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Let Loving Hearts Enthrone Him


One of the lines of the Christmas hymn What Child is This? encourages people to respond to the newborn Jesus by submitting to his kingship: 'Let loving hearts enthrone him'. This begs a very important question: why would it ever be appropriate to enthrone as baby as king of your life?

The answer lies in the identity of the baby, probed by the question what child IS this? Before I explore this further, let me comment that there are basically two kinds of people:

  • People type 1: those who think every baby is cute, regardless of who they are.
  • People type 2: those who think babies they know, are cute.

People type 1 love babies everywhere; people type 2 love those babies they know. Although these are different ways of evaluating baby cuteness, these two types tend to share this perspective: we care about babies we know; identity fuels concern.

In other words, it is the narrative around a baby - their story, their identity, their proximity to our lives - that causes us to care in particular about a specific baby. And with Jesus, the reason we are invited to enthrone him, to care at all about His identity, is precisely because of his identity. But enthronement requires more than recognition, it requires willing submission. Let's explore this deeper.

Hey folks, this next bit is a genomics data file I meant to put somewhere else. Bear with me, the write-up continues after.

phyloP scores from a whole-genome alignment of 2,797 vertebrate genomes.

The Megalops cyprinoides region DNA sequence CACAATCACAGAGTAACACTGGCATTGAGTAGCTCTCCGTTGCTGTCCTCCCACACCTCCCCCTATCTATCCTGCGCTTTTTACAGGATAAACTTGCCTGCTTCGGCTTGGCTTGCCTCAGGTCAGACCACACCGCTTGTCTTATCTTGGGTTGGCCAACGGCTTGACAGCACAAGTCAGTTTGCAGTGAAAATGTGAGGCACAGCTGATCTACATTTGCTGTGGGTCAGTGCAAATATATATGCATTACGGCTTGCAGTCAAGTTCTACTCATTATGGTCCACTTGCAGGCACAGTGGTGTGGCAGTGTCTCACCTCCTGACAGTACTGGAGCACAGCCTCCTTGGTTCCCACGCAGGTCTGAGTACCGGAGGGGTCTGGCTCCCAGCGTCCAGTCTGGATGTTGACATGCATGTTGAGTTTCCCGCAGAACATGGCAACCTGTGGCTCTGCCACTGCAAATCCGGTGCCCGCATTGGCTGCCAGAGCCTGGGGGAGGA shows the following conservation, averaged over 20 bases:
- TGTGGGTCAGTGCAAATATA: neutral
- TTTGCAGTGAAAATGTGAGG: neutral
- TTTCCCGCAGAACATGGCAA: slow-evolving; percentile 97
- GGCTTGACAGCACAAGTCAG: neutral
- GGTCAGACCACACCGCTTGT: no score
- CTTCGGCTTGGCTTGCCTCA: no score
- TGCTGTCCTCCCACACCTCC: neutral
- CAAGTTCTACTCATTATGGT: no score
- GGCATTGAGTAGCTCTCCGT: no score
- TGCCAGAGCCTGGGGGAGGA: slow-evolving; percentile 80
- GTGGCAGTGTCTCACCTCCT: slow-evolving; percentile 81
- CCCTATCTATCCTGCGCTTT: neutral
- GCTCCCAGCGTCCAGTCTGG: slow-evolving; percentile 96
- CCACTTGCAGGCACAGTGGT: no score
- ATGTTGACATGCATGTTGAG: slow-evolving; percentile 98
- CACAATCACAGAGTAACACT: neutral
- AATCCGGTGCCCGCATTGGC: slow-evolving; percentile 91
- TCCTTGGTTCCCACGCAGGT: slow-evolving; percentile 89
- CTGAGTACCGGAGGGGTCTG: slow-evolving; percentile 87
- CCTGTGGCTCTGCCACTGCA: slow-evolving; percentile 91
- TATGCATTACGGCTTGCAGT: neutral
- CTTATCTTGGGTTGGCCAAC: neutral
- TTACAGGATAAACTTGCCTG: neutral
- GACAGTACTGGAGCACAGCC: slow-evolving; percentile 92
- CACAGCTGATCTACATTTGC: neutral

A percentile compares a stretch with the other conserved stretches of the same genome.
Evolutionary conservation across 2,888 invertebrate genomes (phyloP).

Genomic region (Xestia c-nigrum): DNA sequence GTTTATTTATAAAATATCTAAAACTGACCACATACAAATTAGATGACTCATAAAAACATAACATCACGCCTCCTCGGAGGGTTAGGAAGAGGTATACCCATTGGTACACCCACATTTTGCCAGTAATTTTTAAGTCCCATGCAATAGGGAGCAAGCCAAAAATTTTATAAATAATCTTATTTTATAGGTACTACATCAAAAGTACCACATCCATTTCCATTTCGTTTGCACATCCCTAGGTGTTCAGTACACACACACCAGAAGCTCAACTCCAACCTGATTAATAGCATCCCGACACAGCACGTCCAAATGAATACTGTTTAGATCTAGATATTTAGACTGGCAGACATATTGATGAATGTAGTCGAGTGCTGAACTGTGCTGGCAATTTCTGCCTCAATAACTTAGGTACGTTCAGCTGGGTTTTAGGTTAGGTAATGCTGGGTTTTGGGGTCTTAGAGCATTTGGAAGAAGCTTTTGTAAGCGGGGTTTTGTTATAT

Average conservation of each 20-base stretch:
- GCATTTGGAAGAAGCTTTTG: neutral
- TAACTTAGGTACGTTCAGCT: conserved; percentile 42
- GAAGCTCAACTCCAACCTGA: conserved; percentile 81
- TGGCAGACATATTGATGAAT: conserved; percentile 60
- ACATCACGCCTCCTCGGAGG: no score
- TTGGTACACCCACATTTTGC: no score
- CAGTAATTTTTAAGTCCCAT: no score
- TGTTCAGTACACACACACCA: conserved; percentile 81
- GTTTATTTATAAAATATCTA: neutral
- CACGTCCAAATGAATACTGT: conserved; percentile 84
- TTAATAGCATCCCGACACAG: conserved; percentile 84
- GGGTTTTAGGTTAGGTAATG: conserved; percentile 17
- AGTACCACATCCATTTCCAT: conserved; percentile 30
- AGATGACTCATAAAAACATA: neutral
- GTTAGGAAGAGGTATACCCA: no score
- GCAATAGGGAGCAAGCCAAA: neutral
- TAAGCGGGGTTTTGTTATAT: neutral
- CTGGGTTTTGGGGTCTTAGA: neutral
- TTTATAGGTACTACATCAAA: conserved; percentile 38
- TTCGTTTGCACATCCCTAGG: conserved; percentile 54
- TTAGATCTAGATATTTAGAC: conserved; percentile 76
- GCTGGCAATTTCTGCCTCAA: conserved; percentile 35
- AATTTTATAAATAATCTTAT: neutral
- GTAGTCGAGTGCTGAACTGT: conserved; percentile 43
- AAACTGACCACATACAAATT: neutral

What child is this?

The first verse of the famous hymn asks an important question: 

What child is this, who, laid to rest, 
On Mary's lap is sleeping? 
Whom angels greet with anthems sweet, 
While shepherds watch are keeping? 

The various birth narratives about Jesus recorded in scripture all provide descriptions of who this baby is. We're not asked to worship a nameless, story-less, baby; we are provided meaning to the significance of this birth. Consider these examples:

  • Luke 1.31-33: You shall call his name Jesus. He will be great and will be called the Son of the Most High.
  • John 1:1,John 1:14: In the beginning was the Word, and the Word was with God, and the Word was God.…And the Word became flesh and dwelt among us.
  • Matthew 1:21: She will bear a son, and you shall call his name Jesus, for he will save his people from their sins.
  • Luke 2:8-11: For unto you is born this day in the city of David a Saviour, who is Christ the Lord.

If we take all these together, here's what we can say about the baby who was born: 

  • The Son of the Most High God
  • The Son of David
  • The King who reigns forever
  • The eternal Word
  • God who became man
  • The Saviour
  • The Christ
  • The Lord
  • The one who saves from sin

That's quite a resume! Especially when, at that time, Jesus hadn't done anything. This is not to imply that this baby Jesus isn't going to do things - he will grow up and he is going to do his saving. But it does remind us that at the moment of his birth, He is worthy of worship because of who he is - his identity

A Saviour, Christ the Lord